AlbinoDarkBeast Reviews Strain #1

by

When I was 6, my dad took me to the local General Hospital with him to visit a friend of his. My father is an Internist, and his friend was a poorly-controlled diabetic suffering from Warner Stage 4 Diabetic foot (Google it, this ain’t a medical reference site). Diabetic foot loses all sensitivity to pain, so if you cut yourself and get infected, you won’t notice until it’s time to cut it off. That’s pretty much what happened to this poor man, and I remember it like it was yesterday: an intern by his bedside was gently cutting dead tissue away from the stump that used to be his right big toe, and all the while he was bleeding profusely, feeling nothing. Noticing my surprise, he turned to me, smiled like it was nothing and said, half-laughing: “don’t worry, mijo, it doesn’t hurt”.

Guillermo del Toro

I have a million anecdotes just like that one; small things that gradually shaped my tastes and views over the course of the years, but this is the one that elicits the fondest memories, because it happened to someone I knew and cared for.

As time went by, I developed a fascination for horror and what most people consider a very twisted sense of aesthetics regarding fantasy. I was pleasantly surprised to read a fairly recent interview with Guillermo del Toro, where he stated that his fascination with horror and fantasy stems from this one time when, as a child, he sneaked into a hospital and saw a pile of dead fetuses waiting to be incinerated.

Guillermo del Toro

Suddenly, it all made sense: I’ve had a man-crush on Del Toro’s work ever since he was still working in Mexico. We had a crappy (yet currently cult) horror series in the 80s called “La Hora Marcada” (The Cursed Hour), where Del Toro learned the ropes on SFX, and I wouldn’t miss it for the world. Cronos, his directorial debut, is a masterpiece of vampires that don’t glitter; and no amount of praise sung can do Pan’s Labyrinth or Hellboy the proper justice. And don’t get me started on his sketch books. I could stare at them for hours.

I was thrilled to know that he would be working on comic books while his future projects were being sorted out, and giggled like a schoolgirl on a sugar high when I got my hands on Strain. My initial impression, though, was far from satisfactory. Reading “Guillermo del Toro and Chuck Hogan’s Strain” on the cover felt like finally meeting that internet hottie, only to realize her Photoshop skills are way better than yours.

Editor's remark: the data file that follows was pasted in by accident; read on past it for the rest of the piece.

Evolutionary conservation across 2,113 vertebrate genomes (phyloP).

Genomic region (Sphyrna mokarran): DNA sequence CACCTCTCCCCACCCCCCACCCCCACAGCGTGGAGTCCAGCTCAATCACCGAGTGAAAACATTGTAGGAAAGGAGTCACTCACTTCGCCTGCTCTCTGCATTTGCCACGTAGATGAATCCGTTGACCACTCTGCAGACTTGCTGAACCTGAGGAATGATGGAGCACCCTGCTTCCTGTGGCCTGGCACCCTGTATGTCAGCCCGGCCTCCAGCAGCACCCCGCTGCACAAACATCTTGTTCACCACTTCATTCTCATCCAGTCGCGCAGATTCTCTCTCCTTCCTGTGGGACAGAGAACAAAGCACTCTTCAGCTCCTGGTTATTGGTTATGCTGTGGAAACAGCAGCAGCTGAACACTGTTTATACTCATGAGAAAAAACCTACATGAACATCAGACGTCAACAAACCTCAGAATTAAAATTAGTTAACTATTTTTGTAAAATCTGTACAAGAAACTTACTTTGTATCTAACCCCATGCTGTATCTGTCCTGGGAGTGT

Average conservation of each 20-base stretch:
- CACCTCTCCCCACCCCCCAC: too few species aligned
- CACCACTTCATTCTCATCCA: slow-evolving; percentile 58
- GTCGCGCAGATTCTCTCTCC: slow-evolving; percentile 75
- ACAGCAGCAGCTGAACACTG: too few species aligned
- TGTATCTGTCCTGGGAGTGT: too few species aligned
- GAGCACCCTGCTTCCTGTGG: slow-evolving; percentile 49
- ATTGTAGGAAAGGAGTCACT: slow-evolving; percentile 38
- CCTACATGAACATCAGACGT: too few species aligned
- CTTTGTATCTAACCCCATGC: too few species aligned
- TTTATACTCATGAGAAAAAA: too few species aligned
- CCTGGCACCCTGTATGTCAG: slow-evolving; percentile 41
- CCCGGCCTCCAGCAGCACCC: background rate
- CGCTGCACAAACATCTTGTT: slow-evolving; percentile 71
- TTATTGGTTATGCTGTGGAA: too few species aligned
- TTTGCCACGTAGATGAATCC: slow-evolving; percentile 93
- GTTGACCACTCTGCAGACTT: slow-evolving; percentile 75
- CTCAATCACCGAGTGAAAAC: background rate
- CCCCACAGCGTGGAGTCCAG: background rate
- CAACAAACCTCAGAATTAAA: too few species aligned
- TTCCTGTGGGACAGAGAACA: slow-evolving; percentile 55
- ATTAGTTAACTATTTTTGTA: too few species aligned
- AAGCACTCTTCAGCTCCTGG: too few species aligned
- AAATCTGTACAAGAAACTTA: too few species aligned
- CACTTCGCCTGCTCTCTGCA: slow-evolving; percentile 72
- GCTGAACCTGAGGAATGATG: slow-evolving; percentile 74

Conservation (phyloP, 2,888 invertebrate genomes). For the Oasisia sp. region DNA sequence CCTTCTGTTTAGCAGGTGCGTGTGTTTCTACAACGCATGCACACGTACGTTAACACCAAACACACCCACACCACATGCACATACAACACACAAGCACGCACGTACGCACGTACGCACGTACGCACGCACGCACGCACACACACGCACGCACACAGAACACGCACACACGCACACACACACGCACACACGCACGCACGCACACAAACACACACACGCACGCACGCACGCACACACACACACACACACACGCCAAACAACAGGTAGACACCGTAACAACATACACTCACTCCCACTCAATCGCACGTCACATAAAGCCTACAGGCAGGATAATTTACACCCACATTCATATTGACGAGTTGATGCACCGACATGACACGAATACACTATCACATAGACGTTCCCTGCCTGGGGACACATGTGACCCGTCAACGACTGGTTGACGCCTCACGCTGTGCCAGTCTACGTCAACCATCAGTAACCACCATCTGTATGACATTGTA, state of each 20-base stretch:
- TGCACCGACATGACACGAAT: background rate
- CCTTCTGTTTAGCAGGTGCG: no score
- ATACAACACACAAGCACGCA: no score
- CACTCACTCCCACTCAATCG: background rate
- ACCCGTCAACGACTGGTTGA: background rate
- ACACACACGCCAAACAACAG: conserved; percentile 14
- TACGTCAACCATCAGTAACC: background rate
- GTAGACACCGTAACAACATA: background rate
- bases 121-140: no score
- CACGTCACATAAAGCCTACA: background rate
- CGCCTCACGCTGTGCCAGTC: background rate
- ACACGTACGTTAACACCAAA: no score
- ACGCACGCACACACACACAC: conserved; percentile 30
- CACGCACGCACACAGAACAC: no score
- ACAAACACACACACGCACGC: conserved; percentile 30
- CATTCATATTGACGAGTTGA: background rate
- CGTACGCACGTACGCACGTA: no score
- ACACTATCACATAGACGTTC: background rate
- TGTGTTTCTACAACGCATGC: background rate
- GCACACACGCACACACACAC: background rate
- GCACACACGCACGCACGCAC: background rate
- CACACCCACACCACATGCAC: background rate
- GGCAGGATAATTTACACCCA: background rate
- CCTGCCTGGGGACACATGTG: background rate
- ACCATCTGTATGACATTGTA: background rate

Still, I went on reading and I have to say, even if Del Toro played only Executive Producer on this book, there’s still a sort intangible mojo emanating from it that really gets to you. Although the art is not as detailed or gory as one could expect, Mike Huddleston (famous for Vertigo’s Mnemovore) pulls it off brilliantly, imbuing the book with his own dark style and giving the story the right amount of ambiance. And it has Eisner-laureate David Lapham (Stray Bullets, read it) scripting del Toro’s concepts!

As for the story, it apparently deals with vampires and other mythical creatures from an epidemiological point of view, much like Witch Doctor, but on a more realistic scale. These guys did their homework and CDCs and other branches of the government are depicted with great attention to detail, while parallel stories develop and unravel seamlessly.

Not much is revealed in this first issue, save for the origin of the main antagonist and the familiar dysfunctional family prancing around the hero, Dr. Ephraim Goodweather’s brain. As a plane rolls into JFK International Airport, all of its occupants mysteriously and instantly die, prompting the good Doctor’s response on behalf of the CDC. And that’s pretty much it.Guillermo del Toro

I know it doesn’t sound all that enticing, but I don’t want to give away any spoilers. The book reads wonderfully, the story flows and the imagery vibrates through your mind, aided by exceptional art and a brilliantly crafted story that laces myth and science with a good dose of old-fashioned horror. Del Toro’s amazing capacity to strike the “je ne sais quoi” fibers in your spine transpires beautifully into Lapham’s writing, producing a very interesting combination.

Go on, buy it. You won’t be disappointed.


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